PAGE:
Please don’t say you love me.
(Author’s note - Tony uses all pronouns. please enjoy!)
the box lay under my bed, where it was kept soundly like always. it was old, the clear duct tape on the corners holding together 7 years of a person. the concept was crazy, the fact so much of a person could rest in a few sentimental items, the way their memory would dwindle in an instant between inanimate objects. my daughter would always be in that box from then onwards, her memory lingering between old toys and photos. not a bit of dust collected under my watchful care and loving eyes. It was a deadly crossfire that took her life. deadly crossfire that in one word could be encapsulated as a tragedy. of course, I blamed myself, why wouldn't I? it's not that I didn't try to protect her, it's that I failed to do so that kept me up at night. as her father I would've given anything to die in her place, but time passes as time does and I did what I could. I keep the memories carefully tucked away in loving care.
after her passing, me and my wife began to slowly but surely drift apart. the two of us were so drastically different in our ways of grief that even in a perfect world we wouldnt be able to fit the other’s wavelength. she was the social kind of grief, wanting company from friends and family, filling her schedule with stuff to do and places to be to get her mind on anything else. The way I felt comfortable grieving was through thinking things out, figuring out how to describe feelings I couldnt explain. I found myself spending days upon days laying in bed, struggling to find the motivation to do most things. naturally these two contrasting ideals of grief caused a ridge in our relationsip, like a crack in a glass getting bigger and bigger until we inevitably broke off. I blame myself for it, shutting myself out when all my wife needed was me. That was until I learned that while I was focused on figuring out and navigating my feelings, she was focused on sorting her feelings for me into the hands of four other men. argument after argument she finally just got up and left. I put myself through all of this, giving her chance after chance after her sob stories of finding others to fill the spot I couldn't fill on my own. after losing everyone close I had nothing to lose anymore and found myself a career that would support me in this broken economy. no traditional jobs pay well these days.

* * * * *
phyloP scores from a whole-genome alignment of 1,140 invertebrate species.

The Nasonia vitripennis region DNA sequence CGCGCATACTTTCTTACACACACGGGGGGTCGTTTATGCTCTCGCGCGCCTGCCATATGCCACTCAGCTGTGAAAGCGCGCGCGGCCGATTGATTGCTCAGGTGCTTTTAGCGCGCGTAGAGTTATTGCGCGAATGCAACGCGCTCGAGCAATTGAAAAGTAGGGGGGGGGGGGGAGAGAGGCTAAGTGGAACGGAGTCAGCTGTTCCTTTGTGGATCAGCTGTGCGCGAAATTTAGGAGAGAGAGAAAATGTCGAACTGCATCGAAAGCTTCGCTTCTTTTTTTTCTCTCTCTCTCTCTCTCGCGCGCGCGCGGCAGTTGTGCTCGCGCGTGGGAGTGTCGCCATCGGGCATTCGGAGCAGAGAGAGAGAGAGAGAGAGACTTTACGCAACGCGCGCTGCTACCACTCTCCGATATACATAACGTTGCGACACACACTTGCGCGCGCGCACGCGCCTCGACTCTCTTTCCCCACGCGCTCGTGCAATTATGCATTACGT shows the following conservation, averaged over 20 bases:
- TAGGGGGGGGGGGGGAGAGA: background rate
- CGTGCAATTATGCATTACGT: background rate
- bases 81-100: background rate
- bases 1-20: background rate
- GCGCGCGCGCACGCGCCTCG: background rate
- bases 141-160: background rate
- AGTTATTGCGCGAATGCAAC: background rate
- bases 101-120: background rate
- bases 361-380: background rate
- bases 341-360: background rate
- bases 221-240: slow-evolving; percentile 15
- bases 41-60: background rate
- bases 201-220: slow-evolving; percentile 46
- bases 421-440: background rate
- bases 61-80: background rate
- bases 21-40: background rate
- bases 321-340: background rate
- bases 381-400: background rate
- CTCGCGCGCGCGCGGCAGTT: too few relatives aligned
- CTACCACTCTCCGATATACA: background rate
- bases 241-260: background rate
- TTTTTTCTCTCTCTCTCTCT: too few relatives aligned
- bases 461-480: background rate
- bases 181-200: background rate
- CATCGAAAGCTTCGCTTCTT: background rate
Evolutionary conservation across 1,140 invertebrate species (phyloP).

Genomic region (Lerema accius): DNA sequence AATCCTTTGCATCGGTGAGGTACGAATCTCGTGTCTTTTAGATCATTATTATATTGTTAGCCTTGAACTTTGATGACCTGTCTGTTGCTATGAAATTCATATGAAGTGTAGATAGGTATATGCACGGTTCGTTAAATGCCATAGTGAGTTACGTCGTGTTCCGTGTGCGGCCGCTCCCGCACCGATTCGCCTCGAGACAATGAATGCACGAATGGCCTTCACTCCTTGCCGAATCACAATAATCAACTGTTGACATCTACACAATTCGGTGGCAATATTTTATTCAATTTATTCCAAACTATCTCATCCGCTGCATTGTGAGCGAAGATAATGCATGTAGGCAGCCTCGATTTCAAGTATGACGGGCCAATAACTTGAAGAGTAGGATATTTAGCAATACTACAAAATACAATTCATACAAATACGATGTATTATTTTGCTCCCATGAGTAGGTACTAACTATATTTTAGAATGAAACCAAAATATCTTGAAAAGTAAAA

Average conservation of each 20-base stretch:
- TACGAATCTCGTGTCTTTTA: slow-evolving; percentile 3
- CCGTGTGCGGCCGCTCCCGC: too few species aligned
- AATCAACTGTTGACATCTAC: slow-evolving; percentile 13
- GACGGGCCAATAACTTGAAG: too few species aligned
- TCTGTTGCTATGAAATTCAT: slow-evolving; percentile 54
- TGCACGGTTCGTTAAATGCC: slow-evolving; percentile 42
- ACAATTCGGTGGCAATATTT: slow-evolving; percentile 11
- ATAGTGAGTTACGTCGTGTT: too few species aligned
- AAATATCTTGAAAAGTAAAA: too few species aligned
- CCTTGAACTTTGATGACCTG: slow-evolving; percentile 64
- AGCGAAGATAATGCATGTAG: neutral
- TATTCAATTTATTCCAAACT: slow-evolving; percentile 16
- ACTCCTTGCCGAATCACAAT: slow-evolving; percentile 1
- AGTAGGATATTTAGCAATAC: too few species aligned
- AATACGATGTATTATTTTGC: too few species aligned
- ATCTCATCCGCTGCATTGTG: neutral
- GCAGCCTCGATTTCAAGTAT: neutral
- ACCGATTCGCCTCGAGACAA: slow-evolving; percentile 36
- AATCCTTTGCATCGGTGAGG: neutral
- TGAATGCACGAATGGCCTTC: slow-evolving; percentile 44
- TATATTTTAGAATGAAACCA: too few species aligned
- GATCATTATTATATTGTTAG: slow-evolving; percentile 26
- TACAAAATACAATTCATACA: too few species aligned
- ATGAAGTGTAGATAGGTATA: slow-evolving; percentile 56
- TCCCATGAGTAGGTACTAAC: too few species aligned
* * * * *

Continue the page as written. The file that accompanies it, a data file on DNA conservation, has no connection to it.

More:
my job puts me in some dangerous spots. I enjoy meeting new people but every now and then ill end up in a sticky situation with some street thugs or officials. I love my job, really- I get to be my own boss. But when I go home after those hard days I think of all ive done for myself in this mess of a world and smile knowing shed be proud of her “dada”. it was about two years after her passing my world began to click back together where it had come apart. part of me, however, missed having someone I could look after and pour my heart into. it was on a sunday when I got an ad in the newspaper to be a foster parent when the idea of being a single parent came into mind, and 3 hours later I was giving them a call.
four years led up to where I am now, with my daughter who I adopted out of foster care and a small apartment for us both. I’m getting the hang of taking all this on by myself but when I lay down at night I cant help but curl up by a pilow and burrying my face into the side, longing for someone to be there. I always was the one to hold my wife but being entirely honest, I’d give anything to have someone hold me and run a hand through my hair. someone to lay behind me and wrap their arms around my waist and whisper sweet nothings into my ear as the hair on my neck would stand u-
“Dad?? hello? earth to tony?”
I perked up, looking across the table to my daughter with wide eyes, coming back to reality. “xiohara, I’m so sorry-“ I responded quickly, having no idea how long I had been dwindling in my mind for. she sighed, pointing at my plate full of the dinner I had made us both- well, I made the phonecall, the pizza place did the hard work.